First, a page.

on Forbes.com

A new Unite NY/John Zogby Strategies Poll shows New York Governor Kathy Hochul with commanding leads against challengers in both a Democratic primary and general election.


The new poll of 1,003 likely voters statewide was commissioned by Unite NY, a statewide group advocating electoral reforms and conducted by John Zogby Strategies on March 3, a national polling firm located in Upstate New York.


Among Democratic primary voters (431 likely voters, margin of sampling error +/-4.8), Hochul holds a commanding lead with 57% of the vote. Her two opponents – Tom Suozzi from Long Island and Jumaane Williams from NYC, barely register with 16% and 14% respectively. One in eight are still undecided. Nearly 6 in 10 voters for the incumbent is pretty solid. This is still a honeymoon period for the Governor and the Andrew Cuomo era is fading into the past. The former Governor is running ads declaring his innocence and trashing the justice system, but it is hard to link the incumbent with him. Hochul has already set out on her own path. In the Democratic primary, both Suozzi and Williams will have to be very careful about attacks on Hochul that could hurt the party’s efforts in November. She draws majority support among most demographic groups and at least 45% support among all groups. Under no group do the combined votes for her opponents come close to matching her support. A bloody internal fight is risky for the party and for the futures of Suozzi and Williams.


Among Republican primary voters (266 likely voters, margin of sampling error +/-6.1), there appears to be a real horse race among Congressman Lee Zeldin, businessman and former aide to President Donald Trump Andrew Giuliani, and former gubernatorial candidate Rob Astorino. The entire poll was conducted the day after Zeldin accepted the party’s designation as nominee at the state GOP Convention. However, while he and Giuliani were locked in a virtual tie with 28% for Zeldin and 26% for Giuliani in January, Giuliani now has opened an 8-point lead 31%-23% over Zeldin, with Astorino picking up 8 points and now at 21%. The state GOP today may be emulating the state Democratic party of the 1970s-1990s whereby the convention choice does not win the nomination. Zeldin’s numbers dropped 5 points from January but Giuliani’s have grown by 3 points, as have Astorino’s by 8 points. It is not insignificant that an unknown sheriff in one of the state’s smallest counties , Mike Carpinelli, is polling at 9% — twice as much as Harry Wilson who is on his way toward spending about $12 million of his own money on media. Giuliani shows strength in Upstate and NYC, while he stays competitive with Astorino and Zeldin in New York City’s suburbs. He leads among all age groups and among both conservatives and self-identified “very conservative” voters. Giuliani and Carpinelli combine for 40% of the vote.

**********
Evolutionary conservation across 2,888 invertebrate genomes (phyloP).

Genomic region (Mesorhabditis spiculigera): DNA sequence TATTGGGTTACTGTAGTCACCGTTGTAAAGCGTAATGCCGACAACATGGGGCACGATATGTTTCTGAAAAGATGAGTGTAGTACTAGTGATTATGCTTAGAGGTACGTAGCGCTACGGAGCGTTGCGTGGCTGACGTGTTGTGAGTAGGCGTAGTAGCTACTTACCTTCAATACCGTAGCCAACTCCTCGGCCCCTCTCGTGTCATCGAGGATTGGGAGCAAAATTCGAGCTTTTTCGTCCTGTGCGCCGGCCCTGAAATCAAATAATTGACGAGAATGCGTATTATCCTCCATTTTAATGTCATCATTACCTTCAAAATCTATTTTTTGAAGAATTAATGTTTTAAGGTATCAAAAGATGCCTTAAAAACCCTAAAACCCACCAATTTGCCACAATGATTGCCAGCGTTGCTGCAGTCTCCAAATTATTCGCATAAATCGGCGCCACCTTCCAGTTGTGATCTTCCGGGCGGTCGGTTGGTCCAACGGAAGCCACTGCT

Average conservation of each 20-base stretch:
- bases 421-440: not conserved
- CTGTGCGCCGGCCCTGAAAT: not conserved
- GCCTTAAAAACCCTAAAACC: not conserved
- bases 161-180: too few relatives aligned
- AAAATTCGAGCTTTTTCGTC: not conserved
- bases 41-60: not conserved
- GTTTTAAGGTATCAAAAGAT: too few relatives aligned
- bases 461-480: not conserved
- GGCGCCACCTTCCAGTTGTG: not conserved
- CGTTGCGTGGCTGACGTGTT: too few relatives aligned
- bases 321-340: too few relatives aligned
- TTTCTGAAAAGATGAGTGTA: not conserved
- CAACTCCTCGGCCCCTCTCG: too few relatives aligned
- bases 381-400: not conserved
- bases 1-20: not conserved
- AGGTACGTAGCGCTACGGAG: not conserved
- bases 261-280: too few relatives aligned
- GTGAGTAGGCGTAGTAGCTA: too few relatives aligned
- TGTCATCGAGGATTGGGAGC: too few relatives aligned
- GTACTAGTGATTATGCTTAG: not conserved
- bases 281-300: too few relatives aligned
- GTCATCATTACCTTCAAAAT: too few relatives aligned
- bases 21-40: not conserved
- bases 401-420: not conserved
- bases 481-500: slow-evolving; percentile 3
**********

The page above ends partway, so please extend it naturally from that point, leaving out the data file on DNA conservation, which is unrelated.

In general election matchups, Hochul leads Zeldin 50%-35% to 15% undecided;  she is ahead of Giuliani 52% to 33%, with 15% undecided; and holds a 15-point edge, 49%-34% over Astorino, with 16% undecided. While the leads are significant and she hovers around the majority mark, the general election is not quite a done deal.


Against Zeldin, Hochul is tied among independents with 36% each while a huge 28% are undecided. Her lead in Upstate is a statistically insignificant 3 points (44% to 41%), as well as in the suburbs where she leads 45% to 41%. Her lead among Hispanics is 52% to 35%, with 13% undecided. Among blacks, she is only posting 69% to Zeldin’s 12% — with a huge 19% undecided. She leads Giuliani by 19 points – 52%-33% — but against Astorino, she actually trails him by 1 point Upstate (43%-42%, 15% undecided), while the Republican gets 36% of Hispanics and 16% among blacks. The lower-than-expected support among blacks for Hochul is somewhat reminiscent of what we were seeing in 1994 when about one in five blacks were “undecided” about Mario Cuomo’s running for a fourth term. It was clear that they were not going to support George Pataki, hence it looked like they were opting to not vote, which is precisely what happened.


Despite her wide lead against Republican candidates, she needs to worry the 39% of New York voters who told the Unite NY/John Zogby Strategies pollsters that they are considering or have made plans to leave New York (up from 34% in January) and the 47% who say that the state is headed in the wrong direction.


The GOP has to worry about a party split. Giuliani is potentially a volatile and divisive figure and his ties to former President Donald Trump will prove to be controversial. It may be enough for him to win the nomination, but he could lose badly in a general election. He can make life very difficult for either Zeldin or Astorino.


On the Democratic side, Hochul should be able to dispose of both Suozzi and Williams. It is less likely that the party will be seriously split between progressives and establishment. Efforts to link her to former Governor Cuomo may prove to be a waste of time – unless voters are just too tired of 18 years of Democratic control. But she does have to be concerned about Republican gains among Hispanics and blacks. With independents, these could be handed to her if the GOP veers too far to the right. In short, Hochul looks good today, but the election is in November.


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